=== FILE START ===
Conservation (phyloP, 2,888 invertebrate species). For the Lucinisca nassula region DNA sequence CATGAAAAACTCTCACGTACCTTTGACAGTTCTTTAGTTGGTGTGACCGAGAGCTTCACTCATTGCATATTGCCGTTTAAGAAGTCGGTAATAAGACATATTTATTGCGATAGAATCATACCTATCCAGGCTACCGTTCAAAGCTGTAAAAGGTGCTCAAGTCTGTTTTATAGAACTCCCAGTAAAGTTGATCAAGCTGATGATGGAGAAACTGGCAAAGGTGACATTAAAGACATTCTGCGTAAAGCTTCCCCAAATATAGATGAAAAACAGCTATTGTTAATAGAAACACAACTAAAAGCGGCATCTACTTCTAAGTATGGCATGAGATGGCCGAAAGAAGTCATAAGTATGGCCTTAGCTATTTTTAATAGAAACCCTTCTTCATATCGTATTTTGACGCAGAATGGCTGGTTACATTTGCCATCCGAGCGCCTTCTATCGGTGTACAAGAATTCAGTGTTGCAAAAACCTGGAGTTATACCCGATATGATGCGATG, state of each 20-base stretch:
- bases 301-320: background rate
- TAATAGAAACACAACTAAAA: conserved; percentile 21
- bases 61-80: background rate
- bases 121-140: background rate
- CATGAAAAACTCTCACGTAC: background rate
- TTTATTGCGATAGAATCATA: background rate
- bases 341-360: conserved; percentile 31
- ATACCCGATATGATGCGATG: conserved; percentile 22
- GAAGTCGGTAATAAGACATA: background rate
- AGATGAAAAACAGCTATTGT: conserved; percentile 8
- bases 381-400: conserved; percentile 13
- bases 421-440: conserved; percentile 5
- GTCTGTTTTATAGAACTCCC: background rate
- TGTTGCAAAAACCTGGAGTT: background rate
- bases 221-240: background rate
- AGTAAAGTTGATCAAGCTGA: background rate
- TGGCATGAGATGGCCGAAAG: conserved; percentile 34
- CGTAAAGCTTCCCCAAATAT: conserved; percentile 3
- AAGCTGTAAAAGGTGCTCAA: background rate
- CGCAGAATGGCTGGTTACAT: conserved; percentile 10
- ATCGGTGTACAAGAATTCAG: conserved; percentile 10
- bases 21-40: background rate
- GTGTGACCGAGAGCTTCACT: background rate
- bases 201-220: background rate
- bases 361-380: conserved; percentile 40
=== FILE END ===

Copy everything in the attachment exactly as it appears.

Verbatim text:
Conservation (phyloP, 2,888 invertebrate species). For the Lucinisca nassula region DNA sequence CATGAAAAACTCTCACGTACCTTTGACAGTTCTTTAGTTGGTGTGACCGAGAGCTTCACTCATTGCATATTGCCGTTTAAGAAGTCGGTAATAAGACATATTTATTGCGATAGAATCATACCTATCCAGGCTACCGTTCAAAGCTGTAAAAGGTGCTCAAGTCTGTTTTATAGAACTCCCAGTAAAGTTGATCAAGCTGATGATGGAGAAACTGGCAAAGGTGACATTAAAGACATTCTGCGTAAAGCTTCCCCAAATATAGATGAAAAACAGCTATTGTTAATAGAAACACAACTAAAAGCGGCATCTACTTCTAAGTATGGCATGAGATGGCCGAAAGAAGTCATAAGTATGGCCTTAGCTATTTTTAATAGAAACCCTTCTTCATATCGTATTTTGACGCAGAATGGCTGGTTACATTTGCCATCCGAGCGCCTTCTATCGGTGTACAAGAATTCAGTGTTGCAAAAACCTGGAGTTATACCCGATATGATGCGATG, state of each 20-base stretch:
- bases 301-320: background rate
- TAATAGAAACACAACTAAAA: conserved; percentile 21
- bases 61-80: background rate
- bases 121-140: background rate
- CATGAAAAACTCTCACGTAC: background rate
- TTTATTGCGATAGAATCATA: background rate
- bases 341-360: conserved; percentile 31
- ATACCCGATATGATGCGATG: conserved; percentile 22
- GAAGTCGGTAATAAGACATA: background rate
- AGATGAAAAACAGCTATTGT: conserved; percentile 8
- bases 381-400: conserved; percentile 13
- bases 421-440: conserved; percentile 5
- GTCTGTTTTATAGAACTCCC: background rate
- TGTTGCAAAAACCTGGAGTT: background rate
- bases 221-240: background rate
- AGTAAAGTTGATCAAGCTGA: background rate
- TGGCATGAGATGGCCGAAAG: conserved; percentile 34
- CGTAAAGCTTCCCCAAATAT: conserved; percentile 3
- AAGCTGTAAAAGGTGCTCAA: background rate
- CGCAGAATGGCTGGTTACAT: conserved; percentile 10
- ATCGGTGTACAAGAATTCAG: conserved; percentile 10
- bases 21-40: background rate
- GTGTGACCGAGAGCTTCACT: background rate
- bases 201-220: background rate
- bases 361-380: conserved; percentile 40